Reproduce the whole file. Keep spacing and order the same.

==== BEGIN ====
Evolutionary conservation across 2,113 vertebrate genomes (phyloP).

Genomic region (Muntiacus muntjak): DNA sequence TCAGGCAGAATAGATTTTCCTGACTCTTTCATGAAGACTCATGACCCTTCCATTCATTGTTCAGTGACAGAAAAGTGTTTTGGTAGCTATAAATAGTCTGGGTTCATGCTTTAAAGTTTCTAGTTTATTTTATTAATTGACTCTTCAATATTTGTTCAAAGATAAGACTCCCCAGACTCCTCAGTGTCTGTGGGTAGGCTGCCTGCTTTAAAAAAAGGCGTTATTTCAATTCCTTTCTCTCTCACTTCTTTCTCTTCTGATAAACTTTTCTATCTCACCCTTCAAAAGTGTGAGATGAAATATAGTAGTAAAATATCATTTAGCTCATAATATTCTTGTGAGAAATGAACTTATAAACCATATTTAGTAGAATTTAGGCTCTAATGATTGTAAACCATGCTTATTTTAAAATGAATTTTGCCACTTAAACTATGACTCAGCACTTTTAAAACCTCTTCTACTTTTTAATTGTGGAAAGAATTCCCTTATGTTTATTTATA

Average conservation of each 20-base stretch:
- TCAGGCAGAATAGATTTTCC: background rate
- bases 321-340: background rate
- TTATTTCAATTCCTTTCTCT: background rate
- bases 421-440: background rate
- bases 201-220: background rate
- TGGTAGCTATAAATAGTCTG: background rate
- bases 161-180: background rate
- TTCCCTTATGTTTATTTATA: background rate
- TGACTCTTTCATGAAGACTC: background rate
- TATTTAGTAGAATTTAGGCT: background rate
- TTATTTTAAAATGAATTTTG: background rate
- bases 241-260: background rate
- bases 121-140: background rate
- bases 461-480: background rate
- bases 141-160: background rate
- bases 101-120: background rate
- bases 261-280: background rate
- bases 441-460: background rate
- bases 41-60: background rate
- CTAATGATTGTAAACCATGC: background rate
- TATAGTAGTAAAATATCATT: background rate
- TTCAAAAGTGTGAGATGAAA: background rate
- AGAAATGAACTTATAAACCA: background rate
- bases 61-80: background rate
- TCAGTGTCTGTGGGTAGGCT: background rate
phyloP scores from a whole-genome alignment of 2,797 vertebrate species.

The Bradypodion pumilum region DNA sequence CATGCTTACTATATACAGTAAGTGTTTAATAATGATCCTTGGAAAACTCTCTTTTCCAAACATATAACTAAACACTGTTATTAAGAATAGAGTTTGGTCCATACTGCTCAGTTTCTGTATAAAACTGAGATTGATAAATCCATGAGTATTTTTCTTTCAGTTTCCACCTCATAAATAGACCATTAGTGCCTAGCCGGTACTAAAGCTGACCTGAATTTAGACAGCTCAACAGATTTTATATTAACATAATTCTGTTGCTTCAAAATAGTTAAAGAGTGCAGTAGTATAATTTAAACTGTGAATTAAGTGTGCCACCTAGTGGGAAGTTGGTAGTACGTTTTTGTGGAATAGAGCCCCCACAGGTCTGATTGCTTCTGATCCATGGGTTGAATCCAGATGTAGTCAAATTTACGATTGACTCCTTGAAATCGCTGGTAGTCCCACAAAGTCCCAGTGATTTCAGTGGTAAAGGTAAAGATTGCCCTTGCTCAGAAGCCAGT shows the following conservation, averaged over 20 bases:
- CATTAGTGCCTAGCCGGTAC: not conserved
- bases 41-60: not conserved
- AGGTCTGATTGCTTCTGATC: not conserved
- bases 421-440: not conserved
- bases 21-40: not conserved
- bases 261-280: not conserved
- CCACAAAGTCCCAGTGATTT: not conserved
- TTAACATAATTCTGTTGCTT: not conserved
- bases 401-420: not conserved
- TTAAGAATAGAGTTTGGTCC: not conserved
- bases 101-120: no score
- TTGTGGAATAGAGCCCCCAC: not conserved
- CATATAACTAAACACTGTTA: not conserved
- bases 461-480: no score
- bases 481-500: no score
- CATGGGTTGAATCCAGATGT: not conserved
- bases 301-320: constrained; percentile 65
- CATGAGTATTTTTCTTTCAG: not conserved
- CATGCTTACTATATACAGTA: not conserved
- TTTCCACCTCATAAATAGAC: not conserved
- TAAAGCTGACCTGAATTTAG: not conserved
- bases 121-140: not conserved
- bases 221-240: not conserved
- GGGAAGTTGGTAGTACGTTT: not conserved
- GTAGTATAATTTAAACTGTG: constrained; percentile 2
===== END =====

Evolutionary conservation across 2,113 vertebrate genomes (phyloP).

Genomic region (Muntiacus muntjak): DNA sequence TCAGGCAGAATAGATTTTCCTGACTCTTTCATGAAGACTCATGACCCTTCCATTCATTGTTCAGTGACAGAAAAGTGTTTTGGTAGCTATAAATAGTCTGGGTTCATGCTTTAAAGTTTCTAGTTTATTTTATTAATTGACTCTTCAATATTTGTTCAAAGATAAGACTCCCCAGACTCCTCAGTGTCTGTGGGTAGGCTGCCTGCTTTAAAAAAAGGCGTTATTTCAATTCCTTTCTCTCTCACTTCTTTCTCTTCTGATAAACTTTTCTATCTCACCCTTCAAAAGTGTGAGATGAAATATAGTAGTAAAATATCATTTAGCTCATAATATTCTTGTGAGAAATGAACTTATAAACCATATTTAGTAGAATTTAGGCTCTAATGATTGTAAACCATGCTTATTTTAAAATGAATTTTGCCACTTAAACTATGACTCAGCACTTTTAAAACCTCTTCTACTTTTTAATTGTGGAAAGAATTCCCTTATGTTTATTTATA

Average conservation of each 20-base stretch:
- TCAGGCAGAATAGATTTTCC: background rate
- bases 321-340: background rate
- TTATTTCAATTCCTTTCTCT: background rate
- bases 421-440: background rate
- bases 201-220: background rate
- TGGTAGCTATAAATAGTCTG: background rate
- bases 161-180: background rate
- TTCCCTTATGTTTATTTATA: background rate
- TGACTCTTTCATGAAGACTC: background rate
- TATTTAGTAGAATTTAGGCT: background rate
- TTATTTTAAAATGAATTTTG: background rate
- bases 241-260: background rate
- bases 121-140: background rate
- bases 461-480: background rate
- bases 141-160: background rate
- bases 101-120: background rate
- bases 261-280: background rate
- bases 441-460: background rate
- bases 41-60: background rate
- CTAATGATTGTAAACCATGC: background rate
- TATAGTAGTAAAATATCATT: background rate
- TTCAAAAGTGTGAGATGAAA: background rate
- AGAAATGAACTTATAAACCA: background rate
- bases 61-80: background rate
- TCAGTGTCTGTGGGTAGGCT: background rate
phyloP scores from a whole-genome alignment of 2,797 vertebrate species.

The Bradypodion pumilum region DNA sequence CATGCTTACTATATACAGTAAGTGTTTAATAATGATCCTTGGAAAACTCTCTTTTCCAAACATATAACTAAACACTGTTATTAAGAATAGAGTTTGGTCCATACTGCTCAGTTTCTGTATAAAACTGAGATTGATAAATCCATGAGTATTTTTCTTTCAGTTTCCACCTCATAAATAGACCATTAGTGCCTAGCCGGTACTAAAGCTGACCTGAATTTAGACAGCTCAACAGATTTTATATTAACATAATTCTGTTGCTTCAAAATAGTTAAAGAGTGCAGTAGTATAATTTAAACTGTGAATTAAGTGTGCCACCTAGTGGGAAGTTGGTAGTACGTTTTTGTGGAATAGAGCCCCCACAGGTCTGATTGCTTCTGATCCATGGGTTGAATCCAGATGTAGTCAAATTTACGATTGACTCCTTGAAATCGCTGGTAGTCCCACAAAGTCCCAGTGATTTCAGTGGTAAAGGTAAAGATTGCCCTTGCTCAGAAGCCAGT shows the following conservation, averaged over 20 bases:
- CATTAGTGCCTAGCCGGTAC: not conserved
- bases 41-60: not conserved
- AGGTCTGATTGCTTCTGATC: not conserved
- bases 421-440: not conserved
- bases 21-40: not conserved
- bases 261-280: not conserved
- CCACAAAGTCCCAGTGATTT: not conserved
- TTAACATAATTCTGTTGCTT: not conserved
- bases 401-420: not conserved
- TTAAGAATAGAGTTTGGTCC: not conserved
- bases 101-120: no score
- TTGTGGAATAGAGCCCCCAC: not conserved
- CATATAACTAAACACTGTTA: not conserved
- bases 461-480: no score
- bases 481-500: no score
- CATGGGTTGAATCCAGATGT: not conserved
- bases 301-320: constrained; percentile 65
- CATGAGTATTTTTCTTTCAG: not conserved
- CATGCTTACTATATACAGTA: not conserved
- TTTCCACCTCATAAATAGAC: not conserved
- TAAAGCTGACCTGAATTTAG: not conserved
- bases 121-140: not conserved
- bases 221-240: not conserved
- GGGAAGTTGGTAGTACGTTT: not conserved
- GTAGTATAATTTAAACTGTG: constrained; percentile 2